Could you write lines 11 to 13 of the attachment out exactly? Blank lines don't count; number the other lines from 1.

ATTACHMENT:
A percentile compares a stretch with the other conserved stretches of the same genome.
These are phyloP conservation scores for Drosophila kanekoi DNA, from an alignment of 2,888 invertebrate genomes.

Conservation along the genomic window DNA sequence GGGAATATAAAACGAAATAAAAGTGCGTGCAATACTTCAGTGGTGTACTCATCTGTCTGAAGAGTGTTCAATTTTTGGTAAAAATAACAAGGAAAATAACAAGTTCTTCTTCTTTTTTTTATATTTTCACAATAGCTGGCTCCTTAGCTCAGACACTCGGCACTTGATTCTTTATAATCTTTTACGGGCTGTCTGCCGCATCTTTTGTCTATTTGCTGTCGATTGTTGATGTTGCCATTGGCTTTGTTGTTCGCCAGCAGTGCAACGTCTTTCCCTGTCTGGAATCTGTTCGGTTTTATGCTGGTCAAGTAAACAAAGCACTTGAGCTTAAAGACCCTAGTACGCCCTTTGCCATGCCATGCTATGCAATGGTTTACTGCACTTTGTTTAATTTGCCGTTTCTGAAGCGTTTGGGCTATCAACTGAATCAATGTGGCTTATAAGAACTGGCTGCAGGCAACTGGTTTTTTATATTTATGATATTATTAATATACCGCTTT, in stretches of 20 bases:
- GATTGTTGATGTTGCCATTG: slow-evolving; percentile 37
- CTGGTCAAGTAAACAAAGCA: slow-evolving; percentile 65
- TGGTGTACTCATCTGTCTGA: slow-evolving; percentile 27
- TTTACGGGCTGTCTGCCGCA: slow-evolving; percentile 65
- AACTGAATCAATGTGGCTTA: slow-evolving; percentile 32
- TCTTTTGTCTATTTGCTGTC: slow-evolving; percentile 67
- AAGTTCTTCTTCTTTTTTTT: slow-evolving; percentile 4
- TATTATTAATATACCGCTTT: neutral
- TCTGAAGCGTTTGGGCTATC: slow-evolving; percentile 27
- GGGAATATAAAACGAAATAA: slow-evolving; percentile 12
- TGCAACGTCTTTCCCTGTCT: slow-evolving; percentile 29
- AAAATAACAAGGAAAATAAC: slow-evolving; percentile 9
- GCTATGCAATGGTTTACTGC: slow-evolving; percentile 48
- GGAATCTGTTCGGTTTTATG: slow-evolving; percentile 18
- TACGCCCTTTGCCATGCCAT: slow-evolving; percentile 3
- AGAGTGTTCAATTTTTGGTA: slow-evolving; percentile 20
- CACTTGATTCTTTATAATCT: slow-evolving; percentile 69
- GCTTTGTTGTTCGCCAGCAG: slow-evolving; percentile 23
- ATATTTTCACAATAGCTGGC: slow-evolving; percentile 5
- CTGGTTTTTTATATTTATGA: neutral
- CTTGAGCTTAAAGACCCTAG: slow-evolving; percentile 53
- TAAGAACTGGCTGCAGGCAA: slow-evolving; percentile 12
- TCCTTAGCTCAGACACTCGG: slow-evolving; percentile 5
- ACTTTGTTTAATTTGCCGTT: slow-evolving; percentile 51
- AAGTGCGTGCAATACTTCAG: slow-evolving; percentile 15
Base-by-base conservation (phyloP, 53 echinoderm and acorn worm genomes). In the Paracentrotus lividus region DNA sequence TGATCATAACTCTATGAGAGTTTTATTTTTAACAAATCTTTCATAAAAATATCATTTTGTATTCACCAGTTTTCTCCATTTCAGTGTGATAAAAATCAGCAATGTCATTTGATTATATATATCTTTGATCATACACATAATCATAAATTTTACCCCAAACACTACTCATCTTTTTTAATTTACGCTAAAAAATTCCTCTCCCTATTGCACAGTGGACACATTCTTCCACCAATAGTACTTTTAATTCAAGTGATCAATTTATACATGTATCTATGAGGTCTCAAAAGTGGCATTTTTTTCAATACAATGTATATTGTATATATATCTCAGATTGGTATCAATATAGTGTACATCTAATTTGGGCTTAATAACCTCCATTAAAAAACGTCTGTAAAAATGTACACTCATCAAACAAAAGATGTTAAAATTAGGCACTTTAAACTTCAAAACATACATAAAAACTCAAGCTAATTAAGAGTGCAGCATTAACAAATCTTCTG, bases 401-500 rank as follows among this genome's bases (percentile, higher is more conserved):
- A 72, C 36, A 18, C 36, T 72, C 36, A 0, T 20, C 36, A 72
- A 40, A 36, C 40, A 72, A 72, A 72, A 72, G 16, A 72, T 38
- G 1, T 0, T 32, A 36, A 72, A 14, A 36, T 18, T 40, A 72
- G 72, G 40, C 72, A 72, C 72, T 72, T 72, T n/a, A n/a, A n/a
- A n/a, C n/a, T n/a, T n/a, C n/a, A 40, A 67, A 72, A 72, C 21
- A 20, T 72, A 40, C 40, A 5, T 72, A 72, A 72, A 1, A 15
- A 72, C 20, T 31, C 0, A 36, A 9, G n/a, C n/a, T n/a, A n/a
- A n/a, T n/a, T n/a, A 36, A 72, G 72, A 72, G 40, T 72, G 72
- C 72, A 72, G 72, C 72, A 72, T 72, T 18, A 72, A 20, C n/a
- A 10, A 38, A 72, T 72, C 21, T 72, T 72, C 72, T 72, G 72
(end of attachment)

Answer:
- TATTATTAATATACCGCTTT: neutral
- TCTGAAGCGTTTGGGCTATC: slow-evolving; percentile 27
- GGGAATATAAAACGAAATAA: slow-evolving; percentile 12